Tuesday, May 11, 2010

Why Has Guilt, Grace, Gratitude Become Guilt, Guilt, Guilt?

Many are aware that the historic way of breaking down the Heidelberg Catechism, even the Christian life itself, can be summarized with the three-fold description Guilt, Grace, Gratitude.  But for some reason today, it seems like I talk to a lot of people who do not experience this three-fold description, but rather, their experience of the Christian life seems to be Guilt, Guilt, Guilt.  Understanding our guilt before God is certainly necessary and a good thing, but it's not everything.  In fact, guilt is supposed to take us to the cross where we find the objective work of Christ, and then subjectively embrace it by faith so that by grace, we can rejoice in salvation and walk in the newness of life--guilt leads to grace and grace leads to gratitude.

With this purpose for guilt, and with such amazing grace, why is it that so many Christians feel so guilty all the time?

At his blog today, Kevin DeYoung asks this question and provides four basic reasons why he thinks so many Christians feel so guilty:
  1. We don’t fully embrace the good news of the gospel.
  2. Christians tend to motivate each other by guilt rather than grace.
  3. Most of our low-level guilt falls under the ambiguous category of “not doing enough.”
  4. When we are truly guilty of sin it is imperative we repent and receive God’s mercy.
DeYoung believes that this constant guilt is dangerous because it can harden one's conscience and even lead a person to ignore his conscience.  This constant feeling of guilt, which can sear the conscience, can lead people to ignore actual sin from which they need to repent, and hence, miss out on the salve of the gospel, which is what they need.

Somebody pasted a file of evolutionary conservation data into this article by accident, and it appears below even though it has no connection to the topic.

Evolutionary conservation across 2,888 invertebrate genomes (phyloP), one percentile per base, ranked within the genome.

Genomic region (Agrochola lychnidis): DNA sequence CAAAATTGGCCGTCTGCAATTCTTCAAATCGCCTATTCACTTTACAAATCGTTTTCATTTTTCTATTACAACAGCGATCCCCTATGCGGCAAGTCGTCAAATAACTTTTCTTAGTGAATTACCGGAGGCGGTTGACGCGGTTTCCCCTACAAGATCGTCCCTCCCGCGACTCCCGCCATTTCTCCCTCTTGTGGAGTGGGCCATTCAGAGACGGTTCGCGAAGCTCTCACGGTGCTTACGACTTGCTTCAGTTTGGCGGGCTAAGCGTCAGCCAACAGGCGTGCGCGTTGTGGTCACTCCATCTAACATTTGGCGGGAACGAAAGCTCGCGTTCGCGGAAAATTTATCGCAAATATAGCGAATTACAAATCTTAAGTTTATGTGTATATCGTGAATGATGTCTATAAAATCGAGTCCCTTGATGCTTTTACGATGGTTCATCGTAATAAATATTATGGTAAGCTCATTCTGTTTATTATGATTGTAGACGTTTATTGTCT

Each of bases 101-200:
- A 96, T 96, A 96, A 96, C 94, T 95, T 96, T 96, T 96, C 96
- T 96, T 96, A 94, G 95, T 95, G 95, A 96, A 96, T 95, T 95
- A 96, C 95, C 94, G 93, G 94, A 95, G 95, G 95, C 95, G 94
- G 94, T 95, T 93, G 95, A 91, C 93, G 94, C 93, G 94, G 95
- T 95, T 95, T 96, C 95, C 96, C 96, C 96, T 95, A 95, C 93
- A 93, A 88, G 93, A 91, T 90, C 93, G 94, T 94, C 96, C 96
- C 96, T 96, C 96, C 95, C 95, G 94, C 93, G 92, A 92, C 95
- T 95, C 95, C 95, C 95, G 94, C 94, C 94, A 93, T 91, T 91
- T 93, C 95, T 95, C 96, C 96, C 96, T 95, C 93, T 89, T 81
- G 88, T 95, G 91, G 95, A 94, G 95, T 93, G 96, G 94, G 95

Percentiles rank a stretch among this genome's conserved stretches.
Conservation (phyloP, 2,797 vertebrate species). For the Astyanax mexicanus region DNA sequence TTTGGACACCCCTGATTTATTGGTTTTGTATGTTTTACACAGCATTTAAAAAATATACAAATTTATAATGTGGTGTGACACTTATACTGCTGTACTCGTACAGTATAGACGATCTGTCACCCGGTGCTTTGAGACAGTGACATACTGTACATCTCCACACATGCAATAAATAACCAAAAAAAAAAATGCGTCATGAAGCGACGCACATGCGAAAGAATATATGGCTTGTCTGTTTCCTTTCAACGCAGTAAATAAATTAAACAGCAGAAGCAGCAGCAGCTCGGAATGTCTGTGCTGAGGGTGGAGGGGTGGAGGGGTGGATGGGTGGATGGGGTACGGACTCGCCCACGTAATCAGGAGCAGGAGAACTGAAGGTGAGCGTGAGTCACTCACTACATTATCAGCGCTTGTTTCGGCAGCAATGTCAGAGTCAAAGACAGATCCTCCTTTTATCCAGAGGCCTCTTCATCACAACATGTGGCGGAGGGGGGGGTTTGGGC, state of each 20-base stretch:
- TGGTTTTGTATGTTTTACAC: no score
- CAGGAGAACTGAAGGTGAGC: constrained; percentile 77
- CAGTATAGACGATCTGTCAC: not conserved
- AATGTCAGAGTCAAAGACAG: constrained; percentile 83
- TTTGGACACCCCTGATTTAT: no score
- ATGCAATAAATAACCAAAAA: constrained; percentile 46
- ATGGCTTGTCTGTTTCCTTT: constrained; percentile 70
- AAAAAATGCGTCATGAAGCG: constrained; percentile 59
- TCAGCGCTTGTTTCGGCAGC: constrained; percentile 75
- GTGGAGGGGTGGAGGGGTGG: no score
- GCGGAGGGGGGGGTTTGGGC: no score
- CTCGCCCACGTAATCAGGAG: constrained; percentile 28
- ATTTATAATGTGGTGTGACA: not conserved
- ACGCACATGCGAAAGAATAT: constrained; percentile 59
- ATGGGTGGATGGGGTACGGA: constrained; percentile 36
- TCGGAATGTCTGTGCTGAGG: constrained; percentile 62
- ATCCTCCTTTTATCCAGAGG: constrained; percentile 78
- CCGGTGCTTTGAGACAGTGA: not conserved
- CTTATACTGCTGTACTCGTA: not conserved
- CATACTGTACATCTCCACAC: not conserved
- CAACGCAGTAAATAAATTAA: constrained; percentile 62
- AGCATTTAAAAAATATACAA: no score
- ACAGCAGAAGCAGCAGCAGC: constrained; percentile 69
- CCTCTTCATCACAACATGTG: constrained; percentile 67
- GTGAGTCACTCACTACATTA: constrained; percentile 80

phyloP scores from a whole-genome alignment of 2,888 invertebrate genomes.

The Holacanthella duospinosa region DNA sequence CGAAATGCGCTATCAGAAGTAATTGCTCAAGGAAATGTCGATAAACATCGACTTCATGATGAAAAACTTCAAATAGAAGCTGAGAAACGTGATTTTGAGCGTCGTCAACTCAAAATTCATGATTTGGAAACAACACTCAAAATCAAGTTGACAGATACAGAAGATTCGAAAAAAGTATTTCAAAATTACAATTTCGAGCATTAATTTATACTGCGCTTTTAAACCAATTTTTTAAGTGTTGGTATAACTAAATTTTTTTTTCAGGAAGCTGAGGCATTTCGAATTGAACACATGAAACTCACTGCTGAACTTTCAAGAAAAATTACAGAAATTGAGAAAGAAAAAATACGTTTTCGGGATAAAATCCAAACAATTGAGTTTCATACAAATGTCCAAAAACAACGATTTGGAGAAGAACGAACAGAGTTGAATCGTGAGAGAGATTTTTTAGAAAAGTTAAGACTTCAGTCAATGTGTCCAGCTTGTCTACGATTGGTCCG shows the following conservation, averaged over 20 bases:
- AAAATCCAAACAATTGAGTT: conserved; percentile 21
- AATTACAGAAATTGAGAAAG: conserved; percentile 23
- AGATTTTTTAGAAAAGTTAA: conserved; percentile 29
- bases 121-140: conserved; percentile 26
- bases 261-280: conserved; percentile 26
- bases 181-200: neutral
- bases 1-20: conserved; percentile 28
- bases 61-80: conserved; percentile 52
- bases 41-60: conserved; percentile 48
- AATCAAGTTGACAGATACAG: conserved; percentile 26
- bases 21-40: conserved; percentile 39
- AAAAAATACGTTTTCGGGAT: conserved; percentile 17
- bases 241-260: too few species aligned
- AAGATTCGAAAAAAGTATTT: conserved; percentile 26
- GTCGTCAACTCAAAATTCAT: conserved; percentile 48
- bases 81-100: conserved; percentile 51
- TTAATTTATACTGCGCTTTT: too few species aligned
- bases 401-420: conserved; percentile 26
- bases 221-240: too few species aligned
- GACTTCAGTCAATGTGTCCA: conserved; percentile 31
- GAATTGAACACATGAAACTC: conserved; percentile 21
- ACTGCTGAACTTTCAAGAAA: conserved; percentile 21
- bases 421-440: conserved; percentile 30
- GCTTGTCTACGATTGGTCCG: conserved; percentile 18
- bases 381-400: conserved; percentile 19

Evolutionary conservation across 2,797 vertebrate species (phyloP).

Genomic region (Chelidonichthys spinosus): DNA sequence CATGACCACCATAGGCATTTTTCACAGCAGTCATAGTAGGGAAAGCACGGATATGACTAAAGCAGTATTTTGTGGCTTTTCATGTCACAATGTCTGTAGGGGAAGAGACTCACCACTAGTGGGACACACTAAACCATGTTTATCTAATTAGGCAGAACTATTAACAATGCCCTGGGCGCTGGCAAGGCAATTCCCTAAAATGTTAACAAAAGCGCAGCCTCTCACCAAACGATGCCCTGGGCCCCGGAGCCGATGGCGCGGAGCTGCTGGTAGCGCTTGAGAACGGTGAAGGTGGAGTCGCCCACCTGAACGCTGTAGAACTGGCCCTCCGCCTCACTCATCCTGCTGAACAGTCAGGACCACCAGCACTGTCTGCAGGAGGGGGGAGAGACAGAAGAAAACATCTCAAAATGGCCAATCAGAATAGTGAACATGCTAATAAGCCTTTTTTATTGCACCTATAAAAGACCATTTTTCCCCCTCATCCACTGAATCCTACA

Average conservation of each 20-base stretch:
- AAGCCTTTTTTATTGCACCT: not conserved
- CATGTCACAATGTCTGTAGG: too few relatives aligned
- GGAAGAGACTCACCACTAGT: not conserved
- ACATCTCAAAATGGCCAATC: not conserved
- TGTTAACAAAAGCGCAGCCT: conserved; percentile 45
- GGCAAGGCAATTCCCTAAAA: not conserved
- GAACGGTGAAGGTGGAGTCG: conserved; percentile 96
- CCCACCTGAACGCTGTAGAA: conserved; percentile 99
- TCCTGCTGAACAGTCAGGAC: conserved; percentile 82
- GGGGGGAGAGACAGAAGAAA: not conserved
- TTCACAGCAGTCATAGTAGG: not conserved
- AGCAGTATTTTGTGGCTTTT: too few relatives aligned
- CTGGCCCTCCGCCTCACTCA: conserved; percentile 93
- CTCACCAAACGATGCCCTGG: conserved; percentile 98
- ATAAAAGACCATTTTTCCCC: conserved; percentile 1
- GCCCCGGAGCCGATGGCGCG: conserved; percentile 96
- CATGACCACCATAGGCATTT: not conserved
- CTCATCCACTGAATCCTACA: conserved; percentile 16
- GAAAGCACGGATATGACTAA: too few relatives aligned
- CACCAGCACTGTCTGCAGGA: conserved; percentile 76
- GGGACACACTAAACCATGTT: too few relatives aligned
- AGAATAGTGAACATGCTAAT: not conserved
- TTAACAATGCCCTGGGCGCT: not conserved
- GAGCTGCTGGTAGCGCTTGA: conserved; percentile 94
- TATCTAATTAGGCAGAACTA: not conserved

DeYoung believes that grace is the answer:
 . . . the best preaching ought to make sincere Christians see more of Christ and experience more of his grace.  Deeper grace will produce better gratitude, which means less guilt. And that’s a good thing all the way around.
Yes it is, but why limit the prescription just to preaching?  Why not offer all the means of grace that Christ affords his church?  Yes, preaching is important, necessary and foundational, but seeing in communion what is spoken in a sermon is also important, necessary and beneficial.

Do you seem to feel guilty all the time?  The bread that came down from heaven makes himself available for you to feed upon him, and hence, be invigorated by the heavenly realities in him.  Maybe you're not eating enough.

1 comment:

  1. Thank you, Bro. I really enjoyed our brief visit last week, and will pray for specific grace from Christ for you in the pastoral duties he has called you to.